Today, as the smoke clears from the Boston Marathon bomb blasts, I still find myself at a loss for words on the tragedy itself. It’s hard to ignore, but it also hard to address. How long after 9-11 did we start to laugh again? Humor is a release for so much, but when a tragedy is so fresh in our minds, it feels inappropriate.
So it is with that thought that I’d like to share a dialogue I had with my 8 year old boy last Fall on the subject of girls, friends, and girlfriends. There’s a certain honesty, certainty(!) and innocence to his queries and statements on the matter. My wife and I try to protect his innocence which is just so refreshingly pure. This is a little guy who will come home with 10 straws he lifted from a restaurant and spend hours playing with whatever device he can make out of it. One day, only expensive electronic devices will hold his attention like that, but for now, there is still a little time left to enjoy the simplicity of his young mind.
My wife’s been out of town for work the past couple of days and I’ve been a single parent to my 8 year old son (a 3rd Grader) who crawled into bed this morning to wake me and immediately ask how old I was when I had my first girlfriend. Loud breaking sounds are only slightly less ideal as the first thing I hear upon waking.
I’m not one of those people who wakes up quickly in the mornings like he and his mother do, so my voice is pretty gravelly and my brain in a fog as I try to answer.
“Um, what?,” I muster.
“How old were you when you had a girlfriend?”
“Um, well it wasn’t really a girlfriend because–
“Yeah, I know, right? It’s confusing because you have girls that are friends, but not ‘girlfriends,’” and he makes the rabbit ears gesture with his fingers lying down in bed with me starting at the ceiling. He caught us doing that once and now loves making the rabbit ears whenever possible. Of course we made the terrible mistake of teaching him sarcasm as a form of humor, so both the gesture and form are sorely overused these days.
“No,..I mean yes, that’s true, but they weren’t just friends,” I corrected. He rarely forgets a tale we tell, and I think I may have mentioned last year about having a girlfriend for a very short time in 4th grade.
“They? You mean ‘she’, right?” More rabbit ears around “she.”
“Well, yes, but no. I, um…”
I feel like I need to interject something here.
If my wife were having this conversation with him, she would be carefully considering each word down to the articles and conjunctions she would use. Her side of the family grew up with this odd tradition of actually thinking prior to speaking. I know, right? I mean, how weird is that? They grew up in Europe, so maybe that had something to do with it. My side of the family is more like the majority of the citizens in our fair country and we do our thinking long after the words have fallen from our lips and clattered onto the floor. Otherwise, you forget what you’re going to say, right? Exactly. So at this moment I was occupied more with the fog in my brain and the frog in my throat than actually considering carefully what I was going to say next.
“…there were two. I didn’t really understand the whole girlfriend thing and somehow, on the same day, after being completely ignored by all of the girls in 4th grade, TWO of them wanted to go steady. That’s what they called it, ‘going steady.’ So I said yes to both, borrowed some jewelry from my Mom, and gave one pin to each of them the next day at school.”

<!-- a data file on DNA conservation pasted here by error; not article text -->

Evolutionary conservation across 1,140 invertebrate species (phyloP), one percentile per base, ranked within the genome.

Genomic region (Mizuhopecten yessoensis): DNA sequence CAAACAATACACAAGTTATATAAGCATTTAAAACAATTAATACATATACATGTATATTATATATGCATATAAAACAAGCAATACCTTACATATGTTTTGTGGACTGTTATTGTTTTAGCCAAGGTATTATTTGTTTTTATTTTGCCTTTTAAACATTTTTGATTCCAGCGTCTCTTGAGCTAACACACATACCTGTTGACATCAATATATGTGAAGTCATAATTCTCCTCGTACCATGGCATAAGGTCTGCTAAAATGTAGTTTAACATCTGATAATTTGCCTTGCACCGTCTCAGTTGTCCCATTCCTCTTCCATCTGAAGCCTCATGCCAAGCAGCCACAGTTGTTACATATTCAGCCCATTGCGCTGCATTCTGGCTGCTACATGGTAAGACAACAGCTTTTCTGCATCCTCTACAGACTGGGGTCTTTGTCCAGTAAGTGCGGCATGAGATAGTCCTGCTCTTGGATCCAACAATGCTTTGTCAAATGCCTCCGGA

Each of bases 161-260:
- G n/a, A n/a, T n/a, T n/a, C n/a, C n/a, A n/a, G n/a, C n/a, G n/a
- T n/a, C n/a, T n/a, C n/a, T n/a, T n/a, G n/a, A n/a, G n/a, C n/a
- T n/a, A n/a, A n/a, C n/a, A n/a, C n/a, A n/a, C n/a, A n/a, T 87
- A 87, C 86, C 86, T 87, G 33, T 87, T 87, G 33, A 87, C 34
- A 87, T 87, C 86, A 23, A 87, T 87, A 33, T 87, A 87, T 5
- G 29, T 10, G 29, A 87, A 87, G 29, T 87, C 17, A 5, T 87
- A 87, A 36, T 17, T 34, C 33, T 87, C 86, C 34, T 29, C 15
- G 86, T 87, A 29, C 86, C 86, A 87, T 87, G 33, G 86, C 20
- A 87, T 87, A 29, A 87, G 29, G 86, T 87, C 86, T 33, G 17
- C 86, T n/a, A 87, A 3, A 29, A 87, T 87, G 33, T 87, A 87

“Pops, even I know you can’t have 2 girlfriends at the same time.”
“Well, like I said, I was really unclear on the concept. So after a whole day of having 2 girlfriends, I went home and talked to my Mom about. She asked me how I’d feel if one of them had another boyfriend and suddenly, I got it. It made sense. I knew what I had to do.”
“Were you pretty slow as a kid?,” he asked.
“Regarding girls, yes. So the next day, I went back to school and asked the second girl I’d asked (Delilah) for the pin back. It was awkward, because I had only given it to her the day before, and she was conspicuously wearing it over her heart on her sweater when I found her in the library.”
“Awk-ward,” he said in this sing-song way that all 3rd graders in his school are currently stuck on
“Yes, to say the least. I think I made it worse by trying to explain it all logically and expounding on the fact that I didn’t really understand the concept of going steady and what it meant.”
“Yes, we covered that. Know what happened next?”
“I went to find girlfriend number one (Mary Alice) and tell her what an awful mistake I’d made and apologize. I thought she’d be really happy that I’d ended things with Delilah the moment I’d realized the error of my ways.”
“When I found her, she had TWO pins on!”
“Bubba Sterling. She was now going steady with Bubba Sterling as well. Apparently, my polygamous ways were all over the school and everyone had advised her to get a second boyfriend as well.”
My boy started laughing while I just sighed.
“I know, right? It seems really funny now, but I remember feeling even more confused than ever. I didn’t know what to do, so I just asked for my pin back and walked away. The day before, I was a boy with 2 girlfriends and today I had none. I’m not sure if it was because of that confusing experience, but I didn’t have another girlfriend until my Jr. year in High School, when I was 16.”
“Wow, that’s a long time, Pops! I think I’ll pass on the whole girlfriend thing and just have friends that are girls.”
“You’re a wiser 3rd Grader than I was.”
“Yes, I am, but seriously, Pops. TWO girlfriends at the same time? Everybody knows you don’t do that.”
And then he kissed me and slid out of bed towards a bowl of granola and yoghurt that awaited him downstairs.
“Well, that went ‘well,’” I said aloud to myself while using the rabbit ears gesture…